Gold prices are the focus of a new probe by the Commodity Futures Trading Commission. The Wall Street Journal cites anonymous sources who say the U.S. regulators are trying to determine if they are being manipulated by a handful of banks in London which meet two times per day to set gold prices.
This new probe comes as several European banks are just beginning to recover their reputations after the Libor rigging scandal. The Royal Bank of Scotland Group plc (NYSE:RBS) (LON:RBS) (AMS:RBS) is the bank to be most recently fined for rigging Libor, although several other banks have also had fines levied against them in connection with the scandal. Fines amounting to $2.5 billion in all have been levied against banks over the Libor scandal.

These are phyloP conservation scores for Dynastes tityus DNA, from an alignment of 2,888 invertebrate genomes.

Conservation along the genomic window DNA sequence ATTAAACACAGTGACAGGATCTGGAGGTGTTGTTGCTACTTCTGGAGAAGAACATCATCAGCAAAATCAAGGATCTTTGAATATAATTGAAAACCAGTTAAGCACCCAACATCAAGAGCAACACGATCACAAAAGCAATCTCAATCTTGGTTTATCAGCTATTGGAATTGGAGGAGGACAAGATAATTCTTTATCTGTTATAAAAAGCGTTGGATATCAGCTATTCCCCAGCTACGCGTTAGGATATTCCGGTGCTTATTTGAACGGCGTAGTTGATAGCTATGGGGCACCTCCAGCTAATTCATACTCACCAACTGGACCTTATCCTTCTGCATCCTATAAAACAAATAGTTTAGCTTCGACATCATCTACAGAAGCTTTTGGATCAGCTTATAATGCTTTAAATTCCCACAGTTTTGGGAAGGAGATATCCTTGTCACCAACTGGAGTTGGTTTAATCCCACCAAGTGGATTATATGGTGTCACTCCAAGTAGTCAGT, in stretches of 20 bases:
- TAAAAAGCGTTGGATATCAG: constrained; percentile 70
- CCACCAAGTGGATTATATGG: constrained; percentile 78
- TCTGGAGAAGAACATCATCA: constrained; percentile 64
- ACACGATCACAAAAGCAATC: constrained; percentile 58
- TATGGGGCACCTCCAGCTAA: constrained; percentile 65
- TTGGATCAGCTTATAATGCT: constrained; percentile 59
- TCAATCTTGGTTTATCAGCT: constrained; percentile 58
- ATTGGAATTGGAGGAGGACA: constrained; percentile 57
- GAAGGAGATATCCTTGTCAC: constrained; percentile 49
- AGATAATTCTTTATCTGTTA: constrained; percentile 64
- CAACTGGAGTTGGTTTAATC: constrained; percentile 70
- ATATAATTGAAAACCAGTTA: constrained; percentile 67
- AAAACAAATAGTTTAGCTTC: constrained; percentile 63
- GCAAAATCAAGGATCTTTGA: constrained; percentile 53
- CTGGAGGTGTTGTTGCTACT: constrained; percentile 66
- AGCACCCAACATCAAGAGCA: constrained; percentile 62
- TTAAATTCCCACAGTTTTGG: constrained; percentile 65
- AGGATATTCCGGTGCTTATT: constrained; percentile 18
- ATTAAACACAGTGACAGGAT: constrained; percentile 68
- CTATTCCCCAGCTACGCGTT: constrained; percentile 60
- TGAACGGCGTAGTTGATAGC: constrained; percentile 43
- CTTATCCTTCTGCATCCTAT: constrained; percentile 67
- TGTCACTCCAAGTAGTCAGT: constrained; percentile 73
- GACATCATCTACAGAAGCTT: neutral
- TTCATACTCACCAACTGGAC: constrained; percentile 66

The CTFC now wants to determine if the process of setting gold and silver prices is transparent, although at this point no official investigation has been opened. The gold prices affect the prices of jewelry all over the world and also determine the price mining companies are able to charge for the raw metals they provide. In addition, gold prices are also linked to derivatives values.
Reuters spoke with CFTC Commissioner Bart Chilton at the annual Futures Industry Association conference. Although he wouldn’t specifically address the agency’s probe into gold prices, he did say it makes sense.
“Given the clubby manipulation efforts we saw in Libor benchmarks, I assume other benchmarks—many other benchmarks—are legit areas of inquiry,” he told Reuters.
According to The Wall Street Journal, CFTC task force co-chairman Gary Gensler is pushing for benchmarks to be based on real transactions instead of estimates provided by firms in the industry.